Roman Catholicism in Spain Today
Over 3/4 the Spanish population would claim to be Catholics, but less than half of these 'regularly' attend mass unless there is some kind of party invitation to follow, such as a baptism, wedding or funeral. The church has also effectively lost its voice in an increasingly secularised society.
Many people who were christened as Catholics do not attend mass unless there is a meal afterwards (baptisms, first communions, weddings, etc..) and even then more just stand outside the door or in the bar across the street. It simply says nothing to them. They are walking away from their religion, but few have new ideas about where they are heading. They attempt to fill the gap with secularism, materialism or simple activity. Others fill the void with drink, drugs or gambling. And yet others begin to investigate religious or pseudo-religious movements as far from Christianity as possible, while some fall into the hands of marginal movements like the Jehovah's Witnesses or Mormons.
However, old-fashioned superstition, merging seamlessly with New Age philosophy are common and for many the -or a specific image of the- virgin has preeminence over Jesus. The late Pope, on his 2003 visit to Spain, bode farewell with the words."Hasta siempre, España, hasta siempre, Tierra de María!" ("Farewell, Spain, farewell, land of Mary!")
One of the most fascinating movements to come out of Spanish Catholicism in the past century was the Opus Dei, a sort of semi-secret society of business and political leaders, as well as clergy. See their own web page at: http://www.opusdei.org/ Its founder, speaking with reference to the university he established, wrote the following: " The University of Navarra strives to make present in all its undertakings the idea that human work is proof of man's supremacy over the material world. Human work is, in fact, a means to develop one's own personality and a source of unity among people. Work is, in its most basic sense, man's way to contribute to the progress of humanity."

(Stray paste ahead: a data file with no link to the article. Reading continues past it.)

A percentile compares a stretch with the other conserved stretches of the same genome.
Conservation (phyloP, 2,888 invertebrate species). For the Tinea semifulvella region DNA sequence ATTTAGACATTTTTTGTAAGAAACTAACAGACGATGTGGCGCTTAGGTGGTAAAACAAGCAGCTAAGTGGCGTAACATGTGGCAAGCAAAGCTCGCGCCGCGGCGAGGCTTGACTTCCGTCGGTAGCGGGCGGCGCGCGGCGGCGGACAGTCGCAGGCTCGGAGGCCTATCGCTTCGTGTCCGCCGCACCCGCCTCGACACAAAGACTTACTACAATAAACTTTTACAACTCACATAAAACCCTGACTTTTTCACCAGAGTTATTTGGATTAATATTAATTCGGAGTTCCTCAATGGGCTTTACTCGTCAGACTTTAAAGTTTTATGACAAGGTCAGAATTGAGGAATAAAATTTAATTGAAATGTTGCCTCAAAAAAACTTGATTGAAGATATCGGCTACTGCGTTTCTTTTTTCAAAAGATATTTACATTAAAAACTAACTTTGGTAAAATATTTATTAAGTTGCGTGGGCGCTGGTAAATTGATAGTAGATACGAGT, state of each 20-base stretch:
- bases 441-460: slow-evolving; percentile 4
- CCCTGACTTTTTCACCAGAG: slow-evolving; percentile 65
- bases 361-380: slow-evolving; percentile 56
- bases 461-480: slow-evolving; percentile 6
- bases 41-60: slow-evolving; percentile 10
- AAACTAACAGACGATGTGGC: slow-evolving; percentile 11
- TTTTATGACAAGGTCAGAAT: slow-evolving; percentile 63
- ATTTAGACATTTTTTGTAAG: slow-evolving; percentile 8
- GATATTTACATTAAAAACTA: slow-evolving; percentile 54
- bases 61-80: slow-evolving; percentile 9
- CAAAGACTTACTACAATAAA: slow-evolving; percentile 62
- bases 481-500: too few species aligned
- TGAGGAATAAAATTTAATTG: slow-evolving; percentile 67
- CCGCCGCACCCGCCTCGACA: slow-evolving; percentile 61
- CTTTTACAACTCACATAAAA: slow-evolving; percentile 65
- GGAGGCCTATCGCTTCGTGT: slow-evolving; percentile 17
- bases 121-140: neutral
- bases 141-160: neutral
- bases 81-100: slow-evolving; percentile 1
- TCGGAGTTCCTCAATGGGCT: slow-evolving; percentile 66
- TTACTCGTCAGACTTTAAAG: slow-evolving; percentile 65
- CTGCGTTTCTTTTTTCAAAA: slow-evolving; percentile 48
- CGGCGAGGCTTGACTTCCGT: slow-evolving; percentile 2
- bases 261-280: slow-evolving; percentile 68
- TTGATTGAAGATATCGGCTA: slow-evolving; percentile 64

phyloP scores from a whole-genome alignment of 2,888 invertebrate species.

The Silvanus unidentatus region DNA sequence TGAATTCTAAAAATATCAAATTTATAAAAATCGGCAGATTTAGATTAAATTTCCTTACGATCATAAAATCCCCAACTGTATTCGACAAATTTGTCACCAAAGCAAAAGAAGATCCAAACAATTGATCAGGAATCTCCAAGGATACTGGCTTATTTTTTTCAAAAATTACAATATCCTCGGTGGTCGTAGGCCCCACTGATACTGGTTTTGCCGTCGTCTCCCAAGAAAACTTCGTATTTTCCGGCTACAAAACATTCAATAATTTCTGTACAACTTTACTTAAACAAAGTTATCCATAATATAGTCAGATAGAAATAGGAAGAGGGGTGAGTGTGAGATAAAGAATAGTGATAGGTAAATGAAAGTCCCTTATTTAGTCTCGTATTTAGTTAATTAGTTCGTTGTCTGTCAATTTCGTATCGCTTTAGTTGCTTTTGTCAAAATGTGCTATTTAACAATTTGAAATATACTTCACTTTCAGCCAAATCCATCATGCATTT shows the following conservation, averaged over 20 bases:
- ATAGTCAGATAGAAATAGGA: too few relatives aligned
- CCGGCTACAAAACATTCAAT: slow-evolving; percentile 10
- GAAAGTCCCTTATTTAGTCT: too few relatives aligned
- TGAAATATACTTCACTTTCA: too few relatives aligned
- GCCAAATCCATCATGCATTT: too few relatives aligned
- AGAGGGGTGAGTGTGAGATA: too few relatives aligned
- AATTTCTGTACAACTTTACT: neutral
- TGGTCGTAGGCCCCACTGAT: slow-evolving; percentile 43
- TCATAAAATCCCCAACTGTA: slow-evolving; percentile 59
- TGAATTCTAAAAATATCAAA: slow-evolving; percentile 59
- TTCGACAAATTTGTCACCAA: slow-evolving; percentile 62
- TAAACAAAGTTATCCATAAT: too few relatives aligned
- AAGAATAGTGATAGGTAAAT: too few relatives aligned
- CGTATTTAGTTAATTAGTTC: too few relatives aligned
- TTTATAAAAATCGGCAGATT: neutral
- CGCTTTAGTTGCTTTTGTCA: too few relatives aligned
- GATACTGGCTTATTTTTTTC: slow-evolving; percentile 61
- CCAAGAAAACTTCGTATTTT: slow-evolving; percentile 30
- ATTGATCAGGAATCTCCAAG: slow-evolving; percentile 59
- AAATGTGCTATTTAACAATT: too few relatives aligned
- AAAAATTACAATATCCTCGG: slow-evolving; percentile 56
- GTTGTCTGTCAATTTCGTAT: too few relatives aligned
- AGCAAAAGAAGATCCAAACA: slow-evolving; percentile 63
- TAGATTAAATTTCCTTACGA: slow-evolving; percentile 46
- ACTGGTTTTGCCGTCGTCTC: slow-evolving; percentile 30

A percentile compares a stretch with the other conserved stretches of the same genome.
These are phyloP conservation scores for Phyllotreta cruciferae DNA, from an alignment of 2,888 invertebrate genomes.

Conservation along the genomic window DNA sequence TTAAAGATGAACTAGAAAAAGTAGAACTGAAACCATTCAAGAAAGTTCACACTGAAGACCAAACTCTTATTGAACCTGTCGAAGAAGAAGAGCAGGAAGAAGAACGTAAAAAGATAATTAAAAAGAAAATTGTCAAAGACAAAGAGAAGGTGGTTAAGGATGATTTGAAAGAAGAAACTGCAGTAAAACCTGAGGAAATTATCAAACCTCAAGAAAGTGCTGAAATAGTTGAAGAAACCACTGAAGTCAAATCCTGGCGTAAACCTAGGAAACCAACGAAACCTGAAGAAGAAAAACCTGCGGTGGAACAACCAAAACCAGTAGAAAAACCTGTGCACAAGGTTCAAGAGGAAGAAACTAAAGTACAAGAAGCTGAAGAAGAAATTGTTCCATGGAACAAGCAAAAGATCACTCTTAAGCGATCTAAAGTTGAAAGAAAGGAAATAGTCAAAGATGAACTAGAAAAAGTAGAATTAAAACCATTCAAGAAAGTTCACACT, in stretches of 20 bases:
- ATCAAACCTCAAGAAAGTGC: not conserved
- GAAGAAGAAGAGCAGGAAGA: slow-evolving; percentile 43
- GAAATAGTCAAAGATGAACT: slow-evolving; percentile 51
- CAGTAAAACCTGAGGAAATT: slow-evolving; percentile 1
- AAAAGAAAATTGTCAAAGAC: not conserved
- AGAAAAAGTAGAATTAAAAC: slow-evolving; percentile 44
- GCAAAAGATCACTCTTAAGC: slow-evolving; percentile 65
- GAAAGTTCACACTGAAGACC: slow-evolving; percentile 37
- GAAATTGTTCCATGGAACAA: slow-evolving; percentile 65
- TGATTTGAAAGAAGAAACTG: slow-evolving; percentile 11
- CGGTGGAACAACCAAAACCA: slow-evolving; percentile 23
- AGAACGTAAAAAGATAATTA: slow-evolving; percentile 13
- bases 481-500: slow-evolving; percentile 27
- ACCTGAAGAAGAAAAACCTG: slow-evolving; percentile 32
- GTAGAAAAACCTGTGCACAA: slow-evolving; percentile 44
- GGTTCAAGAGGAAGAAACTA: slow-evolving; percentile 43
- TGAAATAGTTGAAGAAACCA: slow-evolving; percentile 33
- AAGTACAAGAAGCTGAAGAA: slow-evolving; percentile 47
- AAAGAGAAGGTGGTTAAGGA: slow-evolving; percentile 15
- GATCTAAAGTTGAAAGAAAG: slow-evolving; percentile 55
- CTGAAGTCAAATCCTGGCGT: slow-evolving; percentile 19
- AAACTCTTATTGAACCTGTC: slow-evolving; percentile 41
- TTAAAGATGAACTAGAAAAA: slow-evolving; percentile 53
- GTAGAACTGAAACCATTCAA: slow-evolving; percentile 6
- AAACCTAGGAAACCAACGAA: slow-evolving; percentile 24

Josemaría Escrivá de Balaguer
Another fascinating movement within the church is the lobby movement to create ever more "Saints". For example, the effective founder of the Spanish Inquisition has such a lobby group.
Here is an interesting article from The Guardian, 31 March 2011.
Comment from ICPRESS:
Catholic Communion without Mary...
... is UNTHINKABLE
Rome, May 8th, 2003.
So, it's all about Mary really, is it? While the ecumenical movement is still reeling from the latest missile launched by the Vatican in the form of the papal encyclical on the Eucharist, it appears that the aim was to put Mary back at the mystic heart of the communion service. No wonder Protestants are not welcome at the altar.
The Pope says the decree follows on from other themes such as 'Marian crowning' and 'Rosarium Virginis Mariae' in which the mother of Jesus is side by side with her son. "Contemplate the face of Christ and contemplate it with Mary" is the idea behind the latest move, part of the programme for 21st century evangelism. It brings together two key elements in Catholic dogma - Christ and Mary. Apparently, true worship at Communion from a Roman perspective, involves Mary.
The Vatican is concerned that people are not taking the sacrament seriously enough: "The Eucharist is too great a gift to admit ambiguity or reductionism." However, the big surprise comes in the form of a chapter devoted to Mary's role in the Eucharist. She is described as "a eucharistic woman" and is one of the most novel aspects of this latest encyclical. She is as inseparable from the Eucharist as is the Church, according to this new teaching.
Such a position is defended on the grounds that Mary acted 'eucharistically' even before the Last Supper introduced the practice, by offering her body to be used in the Incarnation of Jesus. "Mary, through living her life alongside Christ, and not only at Calvary, made her own the sacrificial dimension of the Eucharist. Mary is present with the Church and, as Mother of the Church, is present in all our eucharistic celebrations." The Pope then calls on Catholics "to listen to most holy Mary, in whom the eucharistic mystery is shown, more than in any other, to be a mystery of light."
Why doesn't Rome simply rename herself 'The Church of Mary'?
Source: the demised ICPRESS
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